3. This request, "remove far from me vanity and lies," implies, that God would gracioufly preferve us from deceiving ourselves, and thinking our character better, and our state safer than it really is. When we take a view of the state of the world, and the conduct of those who have not yet caft off all belief of eternity and a judgment to come, it is impoffible to account for their fecurity, but by a great degree of felf deceit. We may fay of them with the prophet Ifaiah, "He feedeth of afhes; a deceived heart "hath turned him afide, that he cannot deliver his foul, "nor fay, Is there not a lie in my right hand?" And from the representation given by our Saviour, it is plain, that many fhall continue in their miflake, and only be undeceived at the last day. "Not every one that faith unto me, "Lord, Lord, fhall enter into the kingdom of heaven." How awful a reflection this! How dreadful a difappointment to discover our mifery, only when there is no more hope of efcaping it! Is there not a poffibility of this being the cafe with many of you, my brethren; and do you not tremble at the thought? I would not with any, in general, to give way to a spirit of bondage, or flavish fear; but the best of the children of God have often difcovered this holy jealoufy of themselves. "Who can understand his "errors? Cleanfe thou me from fecret faults. Keep back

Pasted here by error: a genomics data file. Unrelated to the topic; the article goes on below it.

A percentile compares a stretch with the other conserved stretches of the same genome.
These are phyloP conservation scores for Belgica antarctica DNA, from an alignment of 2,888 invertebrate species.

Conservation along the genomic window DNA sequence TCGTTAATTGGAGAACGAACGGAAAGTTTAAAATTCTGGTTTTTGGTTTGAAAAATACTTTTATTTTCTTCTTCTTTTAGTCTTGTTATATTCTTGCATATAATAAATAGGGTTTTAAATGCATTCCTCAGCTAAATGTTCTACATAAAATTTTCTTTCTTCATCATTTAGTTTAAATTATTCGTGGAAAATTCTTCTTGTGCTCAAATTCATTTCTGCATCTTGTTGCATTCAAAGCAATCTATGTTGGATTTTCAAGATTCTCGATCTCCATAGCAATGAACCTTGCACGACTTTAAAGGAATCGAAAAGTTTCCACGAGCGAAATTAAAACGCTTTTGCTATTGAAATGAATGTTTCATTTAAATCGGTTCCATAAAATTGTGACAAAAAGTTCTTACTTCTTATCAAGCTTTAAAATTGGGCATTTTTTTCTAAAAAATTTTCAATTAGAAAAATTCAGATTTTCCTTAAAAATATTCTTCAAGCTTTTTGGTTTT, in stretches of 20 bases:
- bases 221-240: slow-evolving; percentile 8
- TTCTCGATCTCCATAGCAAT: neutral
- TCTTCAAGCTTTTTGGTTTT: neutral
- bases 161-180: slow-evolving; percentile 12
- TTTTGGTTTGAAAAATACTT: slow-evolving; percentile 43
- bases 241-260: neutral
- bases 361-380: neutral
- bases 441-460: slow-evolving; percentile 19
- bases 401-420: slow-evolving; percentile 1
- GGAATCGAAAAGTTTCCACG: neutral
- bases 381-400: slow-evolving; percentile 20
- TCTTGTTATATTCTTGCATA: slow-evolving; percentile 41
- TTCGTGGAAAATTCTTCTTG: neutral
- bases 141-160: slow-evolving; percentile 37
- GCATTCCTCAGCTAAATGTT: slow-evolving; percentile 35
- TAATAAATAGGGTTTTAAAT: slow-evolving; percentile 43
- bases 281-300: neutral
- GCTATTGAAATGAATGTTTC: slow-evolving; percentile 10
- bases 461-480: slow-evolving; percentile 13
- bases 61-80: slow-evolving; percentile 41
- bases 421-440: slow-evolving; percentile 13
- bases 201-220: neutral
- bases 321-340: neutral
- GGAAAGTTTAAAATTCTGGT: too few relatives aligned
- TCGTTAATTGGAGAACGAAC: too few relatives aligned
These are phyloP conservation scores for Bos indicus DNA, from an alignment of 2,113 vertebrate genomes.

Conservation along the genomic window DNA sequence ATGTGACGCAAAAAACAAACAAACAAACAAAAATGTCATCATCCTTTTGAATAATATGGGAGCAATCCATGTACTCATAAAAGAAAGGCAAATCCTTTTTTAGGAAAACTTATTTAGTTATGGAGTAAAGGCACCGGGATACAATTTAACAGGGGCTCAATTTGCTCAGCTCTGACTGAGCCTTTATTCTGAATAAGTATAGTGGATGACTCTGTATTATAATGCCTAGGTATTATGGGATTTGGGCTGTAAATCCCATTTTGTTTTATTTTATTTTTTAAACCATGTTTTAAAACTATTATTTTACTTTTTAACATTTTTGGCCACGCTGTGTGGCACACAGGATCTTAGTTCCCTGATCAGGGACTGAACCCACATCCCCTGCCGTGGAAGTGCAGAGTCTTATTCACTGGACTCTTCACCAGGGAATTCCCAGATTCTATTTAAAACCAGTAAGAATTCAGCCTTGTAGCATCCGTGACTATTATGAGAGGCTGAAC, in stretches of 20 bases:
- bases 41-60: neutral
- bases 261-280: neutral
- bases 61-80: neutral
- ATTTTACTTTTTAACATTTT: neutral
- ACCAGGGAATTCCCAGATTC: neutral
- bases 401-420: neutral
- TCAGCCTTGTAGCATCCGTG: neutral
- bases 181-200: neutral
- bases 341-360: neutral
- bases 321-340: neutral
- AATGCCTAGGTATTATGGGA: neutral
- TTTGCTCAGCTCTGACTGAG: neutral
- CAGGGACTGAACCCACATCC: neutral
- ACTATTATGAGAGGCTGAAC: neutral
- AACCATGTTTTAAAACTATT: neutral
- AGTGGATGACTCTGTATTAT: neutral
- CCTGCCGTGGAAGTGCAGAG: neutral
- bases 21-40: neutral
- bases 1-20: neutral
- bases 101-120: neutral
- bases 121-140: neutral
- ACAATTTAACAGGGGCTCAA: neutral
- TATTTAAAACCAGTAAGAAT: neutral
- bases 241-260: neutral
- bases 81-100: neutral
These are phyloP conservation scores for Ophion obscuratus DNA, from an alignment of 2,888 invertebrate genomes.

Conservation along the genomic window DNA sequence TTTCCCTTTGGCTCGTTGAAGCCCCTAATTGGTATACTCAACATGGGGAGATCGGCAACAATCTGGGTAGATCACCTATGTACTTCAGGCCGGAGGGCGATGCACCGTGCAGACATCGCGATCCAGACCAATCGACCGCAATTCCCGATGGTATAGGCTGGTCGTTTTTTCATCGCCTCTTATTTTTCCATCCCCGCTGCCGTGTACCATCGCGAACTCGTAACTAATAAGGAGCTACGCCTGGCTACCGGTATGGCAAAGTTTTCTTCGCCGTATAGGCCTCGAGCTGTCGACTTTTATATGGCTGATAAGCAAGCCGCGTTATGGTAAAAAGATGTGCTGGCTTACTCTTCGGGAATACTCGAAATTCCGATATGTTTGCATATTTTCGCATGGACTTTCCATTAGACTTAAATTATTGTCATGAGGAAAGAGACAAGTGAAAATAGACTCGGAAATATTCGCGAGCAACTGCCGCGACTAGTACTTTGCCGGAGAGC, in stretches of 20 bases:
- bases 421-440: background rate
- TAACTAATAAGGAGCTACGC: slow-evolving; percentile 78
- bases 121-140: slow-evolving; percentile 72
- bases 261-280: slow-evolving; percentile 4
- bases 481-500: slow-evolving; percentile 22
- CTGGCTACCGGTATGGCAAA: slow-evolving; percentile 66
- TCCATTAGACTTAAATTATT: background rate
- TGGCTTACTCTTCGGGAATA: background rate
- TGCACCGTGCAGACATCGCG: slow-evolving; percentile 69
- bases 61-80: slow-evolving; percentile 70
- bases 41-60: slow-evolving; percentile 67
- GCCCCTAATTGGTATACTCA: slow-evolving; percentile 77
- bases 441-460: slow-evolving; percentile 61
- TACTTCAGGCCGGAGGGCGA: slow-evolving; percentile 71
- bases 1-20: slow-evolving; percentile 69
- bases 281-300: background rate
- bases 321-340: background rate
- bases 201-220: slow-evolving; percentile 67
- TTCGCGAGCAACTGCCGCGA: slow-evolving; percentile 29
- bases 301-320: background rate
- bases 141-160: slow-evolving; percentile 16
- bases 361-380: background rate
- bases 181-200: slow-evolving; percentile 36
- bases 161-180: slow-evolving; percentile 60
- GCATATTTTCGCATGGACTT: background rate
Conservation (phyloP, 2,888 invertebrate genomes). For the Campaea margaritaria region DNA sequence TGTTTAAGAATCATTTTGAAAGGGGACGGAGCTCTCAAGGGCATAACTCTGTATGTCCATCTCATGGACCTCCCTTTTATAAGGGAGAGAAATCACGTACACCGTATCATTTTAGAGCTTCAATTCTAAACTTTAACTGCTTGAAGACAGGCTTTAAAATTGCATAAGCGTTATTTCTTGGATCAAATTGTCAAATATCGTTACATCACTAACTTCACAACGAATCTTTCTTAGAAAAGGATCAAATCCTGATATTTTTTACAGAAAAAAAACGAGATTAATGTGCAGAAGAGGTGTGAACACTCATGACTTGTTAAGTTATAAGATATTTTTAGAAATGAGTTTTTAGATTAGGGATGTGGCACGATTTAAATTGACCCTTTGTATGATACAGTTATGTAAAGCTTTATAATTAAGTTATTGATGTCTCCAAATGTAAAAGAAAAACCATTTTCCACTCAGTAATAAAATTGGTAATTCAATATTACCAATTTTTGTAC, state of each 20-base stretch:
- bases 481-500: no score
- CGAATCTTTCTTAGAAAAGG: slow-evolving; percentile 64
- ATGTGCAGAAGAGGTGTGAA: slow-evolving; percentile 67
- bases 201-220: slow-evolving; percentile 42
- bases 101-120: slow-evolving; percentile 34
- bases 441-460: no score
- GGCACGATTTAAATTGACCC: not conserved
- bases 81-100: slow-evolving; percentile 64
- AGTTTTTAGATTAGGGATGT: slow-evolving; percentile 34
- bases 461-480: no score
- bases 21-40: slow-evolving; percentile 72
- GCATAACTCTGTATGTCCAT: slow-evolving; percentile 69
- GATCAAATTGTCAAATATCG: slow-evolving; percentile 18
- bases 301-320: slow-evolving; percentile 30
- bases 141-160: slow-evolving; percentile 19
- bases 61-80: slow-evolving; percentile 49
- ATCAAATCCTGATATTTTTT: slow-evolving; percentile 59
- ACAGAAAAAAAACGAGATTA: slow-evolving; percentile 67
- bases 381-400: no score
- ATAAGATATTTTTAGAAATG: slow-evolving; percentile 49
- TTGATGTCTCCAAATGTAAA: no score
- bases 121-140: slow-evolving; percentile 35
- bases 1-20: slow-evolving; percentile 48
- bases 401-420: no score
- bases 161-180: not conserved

thy fervant alfo from prefumptuous fins; let them not "have dominion over me, then fhall I be upright, and I "fhall be innocent from the great tranfgreffion." And again; "Search me, O God, and 'know my heart; try
"me, and know my thoughts; and fee if there be any wicked way in me, and lead me in the way everlafting." This leads me naturally to add upon this fubject, that we ought to pray for prefervation from felf-deceit, as to particular branches of our character and conduct, as well as our general flate.-Many, even upon the whole good men, are occafionally and infenfibly brought, for a fealon, under the direction of finful paffions. They may be indulging themselves without fufpicion, in what is, notwithstanding really provoking to God, injurious or offenfive to others, and, in the iffue, hurtful to their own peace. They may be making an enjoyment a talent, a relation an idol, when they think they are keeping within the bounds of duty. They may be indulging a finful refentment, when they think they are promoting the glory of God. Many an excufe for neglecting commanded duty, from prudence or difficulty, fatisfies ourfelves, which will not fland in the day of trial. What reafon for the prophet's prayer in the fenfe juft now affigned, "Remove far, from me vanity and